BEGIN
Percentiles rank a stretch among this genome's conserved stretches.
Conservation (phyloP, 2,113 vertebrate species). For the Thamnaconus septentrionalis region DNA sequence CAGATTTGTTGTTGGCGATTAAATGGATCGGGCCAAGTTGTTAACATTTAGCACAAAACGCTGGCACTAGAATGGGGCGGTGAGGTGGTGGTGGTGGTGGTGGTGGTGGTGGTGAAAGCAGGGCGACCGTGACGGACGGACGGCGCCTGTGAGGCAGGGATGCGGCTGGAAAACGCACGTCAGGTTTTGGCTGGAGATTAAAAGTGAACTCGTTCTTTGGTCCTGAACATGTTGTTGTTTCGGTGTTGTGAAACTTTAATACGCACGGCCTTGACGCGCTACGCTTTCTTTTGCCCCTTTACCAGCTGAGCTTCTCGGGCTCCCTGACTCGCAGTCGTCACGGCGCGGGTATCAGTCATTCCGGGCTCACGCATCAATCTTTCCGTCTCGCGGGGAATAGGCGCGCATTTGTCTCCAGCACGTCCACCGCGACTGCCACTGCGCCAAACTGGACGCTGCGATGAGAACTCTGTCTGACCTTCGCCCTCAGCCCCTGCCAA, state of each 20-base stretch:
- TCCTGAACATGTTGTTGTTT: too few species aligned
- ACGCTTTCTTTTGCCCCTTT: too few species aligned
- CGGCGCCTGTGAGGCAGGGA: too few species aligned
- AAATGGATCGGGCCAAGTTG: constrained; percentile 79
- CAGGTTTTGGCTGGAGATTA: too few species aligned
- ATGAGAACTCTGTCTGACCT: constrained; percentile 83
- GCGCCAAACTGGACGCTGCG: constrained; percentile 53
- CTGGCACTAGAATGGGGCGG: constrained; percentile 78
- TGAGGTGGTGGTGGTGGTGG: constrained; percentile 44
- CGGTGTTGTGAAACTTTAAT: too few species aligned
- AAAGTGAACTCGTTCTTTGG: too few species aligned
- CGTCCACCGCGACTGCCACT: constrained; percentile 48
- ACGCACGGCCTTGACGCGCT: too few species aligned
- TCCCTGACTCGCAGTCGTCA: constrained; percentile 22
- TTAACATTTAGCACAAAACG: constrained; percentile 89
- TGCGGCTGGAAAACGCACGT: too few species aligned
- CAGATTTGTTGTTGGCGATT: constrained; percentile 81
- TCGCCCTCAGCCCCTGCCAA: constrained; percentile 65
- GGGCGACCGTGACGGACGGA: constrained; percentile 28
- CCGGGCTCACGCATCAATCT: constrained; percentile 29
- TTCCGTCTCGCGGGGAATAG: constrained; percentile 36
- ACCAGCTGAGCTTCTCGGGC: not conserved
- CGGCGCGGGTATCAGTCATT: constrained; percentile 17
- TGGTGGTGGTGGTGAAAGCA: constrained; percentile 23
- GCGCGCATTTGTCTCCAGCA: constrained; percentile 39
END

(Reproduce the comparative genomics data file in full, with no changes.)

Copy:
Percentiles rank a stretch among this genome's conserved stretches.
Conservation (phyloP, 2,113 vertebrate species). For the Thamnaconus septentrionalis region DNA sequence CAGATTTGTTGTTGGCGATTAAATGGATCGGGCCAAGTTGTTAACATTTAGCACAAAACGCTGGCACTAGAATGGGGCGGTGAGGTGGTGGTGGTGGTGGTGGTGGTGGTGGTGAAAGCAGGGCGACCGTGACGGACGGACGGCGCCTGTGAGGCAGGGATGCGGCTGGAAAACGCACGTCAGGTTTTGGCTGGAGATTAAAAGTGAACTCGTTCTTTGGTCCTGAACATGTTGTTGTTTCGGTGTTGTGAAACTTTAATACGCACGGCCTTGACGCGCTACGCTTTCTTTTGCCCCTTTACCAGCTGAGCTTCTCGGGCTCCCTGACTCGCAGTCGTCACGGCGCGGGTATCAGTCATTCCGGGCTCACGCATCAATCTTTCCGTCTCGCGGGGAATAGGCGCGCATTTGTCTCCAGCACGTCCACCGCGACTGCCACTGCGCCAAACTGGACGCTGCGATGAGAACTCTGTCTGACCTTCGCCCTCAGCCCCTGCCAA, state of each 20-base stretch:
- TCCTGAACATGTTGTTGTTT: too few species aligned
- ACGCTTTCTTTTGCCCCTTT: too few species aligned
- CGGCGCCTGTGAGGCAGGGA: too few species aligned
- AAATGGATCGGGCCAAGTTG: constrained; percentile 79
- CAGGTTTTGGCTGGAGATTA: too few species aligned
- ATGAGAACTCTGTCTGACCT: constrained; percentile 83
- GCGCCAAACTGGACGCTGCG: constrained; percentile 53
- CTGGCACTAGAATGGGGCGG: constrained; percentile 78
- TGAGGTGGTGGTGGTGGTGG: constrained; percentile 44
- CGGTGTTGTGAAACTTTAAT: too few species aligned
- AAAGTGAACTCGTTCTTTGG: too few species aligned
- CGTCCACCGCGACTGCCACT: constrained; percentile 48
- ACGCACGGCCTTGACGCGCT: too few species aligned
- TCCCTGACTCGCAGTCGTCA: constrained; percentile 22
- TTAACATTTAGCACAAAACG: constrained; percentile 89
- TGCGGCTGGAAAACGCACGT: too few species aligned
- CAGATTTGTTGTTGGCGATT: constrained; percentile 81
- TCGCCCTCAGCCCCTGCCAA: constrained; percentile 65
- GGGCGACCGTGACGGACGGA: constrained; percentile 28
- CCGGGCTCACGCATCAATCT: constrained; percentile 29
- TTCCGTCTCGCGGGGAATAG: constrained; percentile 36
- ACCAGCTGAGCTTCTCGGGC: not conserved
- CGGCGCGGGTATCAGTCATT: constrained; percentile 17
- TGGTGGTGGTGGTGAAAGCA: constrained; percentile 23
- GCGCGCATTTGTCTCCAGCA: constrained; percentile 39